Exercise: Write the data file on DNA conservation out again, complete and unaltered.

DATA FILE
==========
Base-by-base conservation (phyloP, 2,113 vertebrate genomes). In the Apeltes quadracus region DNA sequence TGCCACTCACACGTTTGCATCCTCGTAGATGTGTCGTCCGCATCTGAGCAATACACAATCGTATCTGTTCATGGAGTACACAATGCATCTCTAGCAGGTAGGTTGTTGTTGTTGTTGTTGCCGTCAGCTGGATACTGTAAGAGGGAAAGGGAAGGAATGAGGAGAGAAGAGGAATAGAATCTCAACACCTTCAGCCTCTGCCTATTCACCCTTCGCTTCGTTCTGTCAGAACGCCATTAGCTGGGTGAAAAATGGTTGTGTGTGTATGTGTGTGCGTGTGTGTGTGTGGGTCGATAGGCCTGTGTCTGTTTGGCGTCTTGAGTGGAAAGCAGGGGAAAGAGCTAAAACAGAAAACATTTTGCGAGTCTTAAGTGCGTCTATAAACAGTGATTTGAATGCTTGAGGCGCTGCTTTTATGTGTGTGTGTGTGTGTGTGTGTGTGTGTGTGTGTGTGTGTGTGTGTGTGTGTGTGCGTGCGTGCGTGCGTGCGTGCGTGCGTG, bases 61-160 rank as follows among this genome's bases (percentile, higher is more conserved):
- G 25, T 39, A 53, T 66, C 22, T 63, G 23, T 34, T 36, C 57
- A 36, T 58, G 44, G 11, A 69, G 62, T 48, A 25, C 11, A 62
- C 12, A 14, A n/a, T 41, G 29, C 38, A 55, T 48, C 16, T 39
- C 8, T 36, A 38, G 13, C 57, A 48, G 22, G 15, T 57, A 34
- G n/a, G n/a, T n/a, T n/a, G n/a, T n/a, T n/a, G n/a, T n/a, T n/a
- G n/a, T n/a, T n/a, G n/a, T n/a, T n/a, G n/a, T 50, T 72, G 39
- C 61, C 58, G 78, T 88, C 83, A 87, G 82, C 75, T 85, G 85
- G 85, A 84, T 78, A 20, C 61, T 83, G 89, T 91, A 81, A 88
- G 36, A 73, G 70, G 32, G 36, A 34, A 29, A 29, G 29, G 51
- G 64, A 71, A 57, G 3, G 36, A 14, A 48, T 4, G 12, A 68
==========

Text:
Base-by-base conservation (phyloP, 2,113 vertebrate genomes). In the Apeltes quadracus region DNA sequence TGCCACTCACACGTTTGCATCCTCGTAGATGTGTCGTCCGCATCTGAGCAATACACAATCGTATCTGTTCATGGAGTACACAATGCATCTCTAGCAGGTAGGTTGTTGTTGTTGTTGTTGCCGTCAGCTGGATACTGTAAGAGGGAAAGGGAAGGAATGAGGAGAGAAGAGGAATAGAATCTCAACACCTTCAGCCTCTGCCTATTCACCCTTCGCTTCGTTCTGTCAGAACGCCATTAGCTGGGTGAAAAATGGTTGTGTGTGTATGTGTGTGCGTGTGTGTGTGTGGGTCGATAGGCCTGTGTCTGTTTGGCGTCTTGAGTGGAAAGCAGGGGAAAGAGCTAAAACAGAAAACATTTTGCGAGTCTTAAGTGCGTCTATAAACAGTGATTTGAATGCTTGAGGCGCTGCTTTTATGTGTGTGTGTGTGTGTGTGTGTGTGTGTGTGTGTGTGTGTGTGTGTGTGTGTGTGCGTGCGTGCGTGCGTGCGTGCGTGCGTG, bases 61-160 rank as follows among this genome's bases (percentile, higher is more conserved):
- G 25, T 39, A 53, T 66, C 22, T 63, G 23, T 34, T 36, C 57
- A 36, T 58, G 44, G 11, A 69, G 62, T 48, A 25, C 11, A 62
- C 12, A 14, A n/a, T 41, G 29, C 38, A 55, T 48, C 16, T 39
- C 8, T 36, A 38, G 13, C 57, A 48, G 22, G 15, T 57, A 34
- G n/a, G n/a, T n/a, T n/a, G n/a, T n/a, T n/a, G n/a, T n/a, T n/a
- G n/a, T n/a, T n/a, G n/a, T n/a, T n/a, G n/a, T 50, T 72, G 39
- C 61, C 58, G 78, T 88, C 83, A 87, G 82, C 75, T 85, G 85
- G 85, A 84, T 78, A 20, C 61, T 83, G 89, T 91, A 81, A 88
- G 36, A 73, G 70, G 32, G 36, A 34, A 29, A 29, G 29, G 51
- G 64, A 71, A 57, G 3, G 36, A 14, A 48, T 4, G 12, A 68